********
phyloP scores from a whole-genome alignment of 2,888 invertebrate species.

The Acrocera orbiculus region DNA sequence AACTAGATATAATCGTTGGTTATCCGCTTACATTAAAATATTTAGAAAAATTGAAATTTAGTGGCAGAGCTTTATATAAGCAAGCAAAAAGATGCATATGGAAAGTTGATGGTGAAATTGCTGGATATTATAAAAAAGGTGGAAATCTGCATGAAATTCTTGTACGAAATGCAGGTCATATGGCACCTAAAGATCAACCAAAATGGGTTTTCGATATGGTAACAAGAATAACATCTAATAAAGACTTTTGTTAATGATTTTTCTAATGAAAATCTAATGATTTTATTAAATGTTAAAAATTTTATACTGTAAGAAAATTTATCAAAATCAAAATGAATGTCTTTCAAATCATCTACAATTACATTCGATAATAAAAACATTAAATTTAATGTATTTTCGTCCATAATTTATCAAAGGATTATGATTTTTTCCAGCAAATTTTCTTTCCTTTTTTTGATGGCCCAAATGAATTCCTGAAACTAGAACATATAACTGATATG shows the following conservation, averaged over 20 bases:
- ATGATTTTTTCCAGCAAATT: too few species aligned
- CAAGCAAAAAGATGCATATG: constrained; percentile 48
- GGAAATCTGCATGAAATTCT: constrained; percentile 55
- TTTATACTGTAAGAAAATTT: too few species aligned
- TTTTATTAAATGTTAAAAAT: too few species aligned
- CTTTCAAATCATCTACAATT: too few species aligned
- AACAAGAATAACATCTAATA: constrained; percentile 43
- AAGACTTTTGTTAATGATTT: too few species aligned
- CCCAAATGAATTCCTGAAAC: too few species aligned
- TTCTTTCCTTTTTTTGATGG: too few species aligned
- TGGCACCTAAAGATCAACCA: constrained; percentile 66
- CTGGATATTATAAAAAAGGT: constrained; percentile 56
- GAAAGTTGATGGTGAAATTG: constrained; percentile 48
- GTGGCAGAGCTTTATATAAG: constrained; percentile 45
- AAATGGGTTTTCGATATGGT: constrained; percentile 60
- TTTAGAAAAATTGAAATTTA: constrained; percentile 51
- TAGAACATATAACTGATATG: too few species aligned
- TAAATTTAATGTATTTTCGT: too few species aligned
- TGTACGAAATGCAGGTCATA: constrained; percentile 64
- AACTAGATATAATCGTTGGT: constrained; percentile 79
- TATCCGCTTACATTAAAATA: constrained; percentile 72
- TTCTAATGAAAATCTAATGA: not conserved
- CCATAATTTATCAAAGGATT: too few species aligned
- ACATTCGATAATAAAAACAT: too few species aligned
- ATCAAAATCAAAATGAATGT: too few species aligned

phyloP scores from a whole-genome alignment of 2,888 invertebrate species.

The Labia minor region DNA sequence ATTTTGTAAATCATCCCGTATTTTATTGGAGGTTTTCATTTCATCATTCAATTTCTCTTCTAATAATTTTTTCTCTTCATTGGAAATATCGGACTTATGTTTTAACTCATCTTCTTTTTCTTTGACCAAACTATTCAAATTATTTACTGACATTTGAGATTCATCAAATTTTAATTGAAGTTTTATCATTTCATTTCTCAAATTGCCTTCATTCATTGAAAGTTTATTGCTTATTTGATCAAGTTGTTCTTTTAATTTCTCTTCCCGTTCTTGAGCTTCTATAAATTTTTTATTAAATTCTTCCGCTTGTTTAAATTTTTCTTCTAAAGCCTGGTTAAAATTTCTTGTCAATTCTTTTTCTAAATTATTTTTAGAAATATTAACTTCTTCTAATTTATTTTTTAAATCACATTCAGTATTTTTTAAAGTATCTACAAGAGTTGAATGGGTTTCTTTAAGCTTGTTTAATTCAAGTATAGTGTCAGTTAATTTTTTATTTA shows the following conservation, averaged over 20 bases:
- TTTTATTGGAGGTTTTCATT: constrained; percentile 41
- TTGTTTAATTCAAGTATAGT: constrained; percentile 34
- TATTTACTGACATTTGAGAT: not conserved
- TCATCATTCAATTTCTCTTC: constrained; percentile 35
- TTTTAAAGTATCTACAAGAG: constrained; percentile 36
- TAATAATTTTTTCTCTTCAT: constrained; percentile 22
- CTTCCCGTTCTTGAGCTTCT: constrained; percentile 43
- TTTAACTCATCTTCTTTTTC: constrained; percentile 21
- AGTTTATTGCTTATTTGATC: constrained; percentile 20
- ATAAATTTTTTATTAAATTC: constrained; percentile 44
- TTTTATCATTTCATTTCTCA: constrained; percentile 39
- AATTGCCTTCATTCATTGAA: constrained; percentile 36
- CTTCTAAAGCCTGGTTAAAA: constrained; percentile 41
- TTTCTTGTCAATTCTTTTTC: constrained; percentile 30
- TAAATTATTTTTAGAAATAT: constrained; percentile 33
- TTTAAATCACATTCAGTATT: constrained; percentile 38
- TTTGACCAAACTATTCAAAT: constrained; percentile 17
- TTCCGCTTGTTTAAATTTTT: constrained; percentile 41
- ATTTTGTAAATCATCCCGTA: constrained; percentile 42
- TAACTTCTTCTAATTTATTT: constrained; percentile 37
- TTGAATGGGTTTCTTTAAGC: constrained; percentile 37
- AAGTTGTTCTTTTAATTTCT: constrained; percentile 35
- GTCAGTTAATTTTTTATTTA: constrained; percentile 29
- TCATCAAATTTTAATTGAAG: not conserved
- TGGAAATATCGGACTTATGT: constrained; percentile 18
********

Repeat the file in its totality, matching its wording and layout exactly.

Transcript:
phyloP scores from a whole-genome alignment of 2,888 invertebrate species.

The Acrocera orbiculus region DNA sequence AACTAGATATAATCGTTGGTTATCCGCTTACATTAAAATATTTAGAAAAATTGAAATTTAGTGGCAGAGCTTTATATAAGCAAGCAAAAAGATGCATATGGAAAGTTGATGGTGAAATTGCTGGATATTATAAAAAAGGTGGAAATCTGCATGAAATTCTTGTACGAAATGCAGGTCATATGGCACCTAAAGATCAACCAAAATGGGTTTTCGATATGGTAACAAGAATAACATCTAATAAAGACTTTTGTTAATGATTTTTCTAATGAAAATCTAATGATTTTATTAAATGTTAAAAATTTTATACTGTAAGAAAATTTATCAAAATCAAAATGAATGTCTTTCAAATCATCTACAATTACATTCGATAATAAAAACATTAAATTTAATGTATTTTCGTCCATAATTTATCAAAGGATTATGATTTTTTCCAGCAAATTTTCTTTCCTTTTTTTGATGGCCCAAATGAATTCCTGAAACTAGAACATATAACTGATATG shows the following conservation, averaged over 20 bases:
- ATGATTTTTTCCAGCAAATT: too few species aligned
- CAAGCAAAAAGATGCATATG: constrained; percentile 48
- GGAAATCTGCATGAAATTCT: constrained; percentile 55
- TTTATACTGTAAGAAAATTT: too few species aligned
- TTTTATTAAATGTTAAAAAT: too few species aligned
- CTTTCAAATCATCTACAATT: too few species aligned
- AACAAGAATAACATCTAATA: constrained; percentile 43
- AAGACTTTTGTTAATGATTT: too few species aligned
- CCCAAATGAATTCCTGAAAC: too few species aligned
- TTCTTTCCTTTTTTTGATGG: too few species aligned
- TGGCACCTAAAGATCAACCA: constrained; percentile 66
- CTGGATATTATAAAAAAGGT: constrained; percentile 56
- GAAAGTTGATGGTGAAATTG: constrained; percentile 48
- GTGGCAGAGCTTTATATAAG: constrained; percentile 45
- AAATGGGTTTTCGATATGGT: constrained; percentile 60
- TTTAGAAAAATTGAAATTTA: constrained; percentile 51
- TAGAACATATAACTGATATG: too few species aligned
- TAAATTTAATGTATTTTCGT: too few species aligned
- TGTACGAAATGCAGGTCATA: constrained; percentile 64
- AACTAGATATAATCGTTGGT: constrained; percentile 79
- TATCCGCTTACATTAAAATA: constrained; percentile 72
- TTCTAATGAAAATCTAATGA: not conserved
- CCATAATTTATCAAAGGATT: too few species aligned
- ACATTCGATAATAAAAACAT: too few species aligned
- ATCAAAATCAAAATGAATGT: too few species aligned

phyloP scores from a whole-genome alignment of 2,888 invertebrate species.

The Labia minor region DNA sequence ATTTTGTAAATCATCCCGTATTTTATTGGAGGTTTTCATTTCATCATTCAATTTCTCTTCTAATAATTTTTTCTCTTCATTGGAAATATCGGACTTATGTTTTAACTCATCTTCTTTTTCTTTGACCAAACTATTCAAATTATTTACTGACATTTGAGATTCATCAAATTTTAATTGAAGTTTTATCATTTCATTTCTCAAATTGCCTTCATTCATTGAAAGTTTATTGCTTATTTGATCAAGTTGTTCTTTTAATTTCTCTTCCCGTTCTTGAGCTTCTATAAATTTTTTATTAAATTCTTCCGCTTGTTTAAATTTTTCTTCTAAAGCCTGGTTAAAATTTCTTGTCAATTCTTTTTCTAAATTATTTTTAGAAATATTAACTTCTTCTAATTTATTTTTTAAATCACATTCAGTATTTTTTAAAGTATCTACAAGAGTTGAATGGGTTTCTTTAAGCTTGTTTAATTCAAGTATAGTGTCAGTTAATTTTTTATTTA shows the following conservation, averaged over 20 bases:
- TTTTATTGGAGGTTTTCATT: constrained; percentile 41
- TTGTTTAATTCAAGTATAGT: constrained; percentile 34
- TATTTACTGACATTTGAGAT: not conserved
- TCATCATTCAATTTCTCTTC: constrained; percentile 35
- TTTTAAAGTATCTACAAGAG: constrained; percentile 36
- TAATAATTTTTTCTCTTCAT: constrained; percentile 22
- CTTCCCGTTCTTGAGCTTCT: constrained; percentile 43
- TTTAACTCATCTTCTTTTTC: constrained; percentile 21
- AGTTTATTGCTTATTTGATC: constrained; percentile 20
- ATAAATTTTTTATTAAATTC: constrained; percentile 44
- TTTTATCATTTCATTTCTCA: constrained; percentile 39
- AATTGCCTTCATTCATTGAA: constrained; percentile 36
- CTTCTAAAGCCTGGTTAAAA: constrained; percentile 41
- TTTCTTGTCAATTCTTTTTC: constrained; percentile 30
- TAAATTATTTTTAGAAATAT: constrained; percentile 33
- TTTAAATCACATTCAGTATT: constrained; percentile 38
- TTTGACCAAACTATTCAAAT: constrained; percentile 17
- TTCCGCTTGTTTAAATTTTT: constrained; percentile 41
- ATTTTGTAAATCATCCCGTA: constrained; percentile 42
- TAACTTCTTCTAATTTATTT: constrained; percentile 37
- TTGAATGGGTTTCTTTAAGC: constrained; percentile 37
- AAGTTGTTCTTTTAATTTCT: constrained; percentile 35
- GTCAGTTAATTTTTTATTTA: constrained; percentile 29
- TCATCAAATTTTAATTGAAG: not conserved
- TGGAAATATCGGACTTATGT: constrained; percentile 18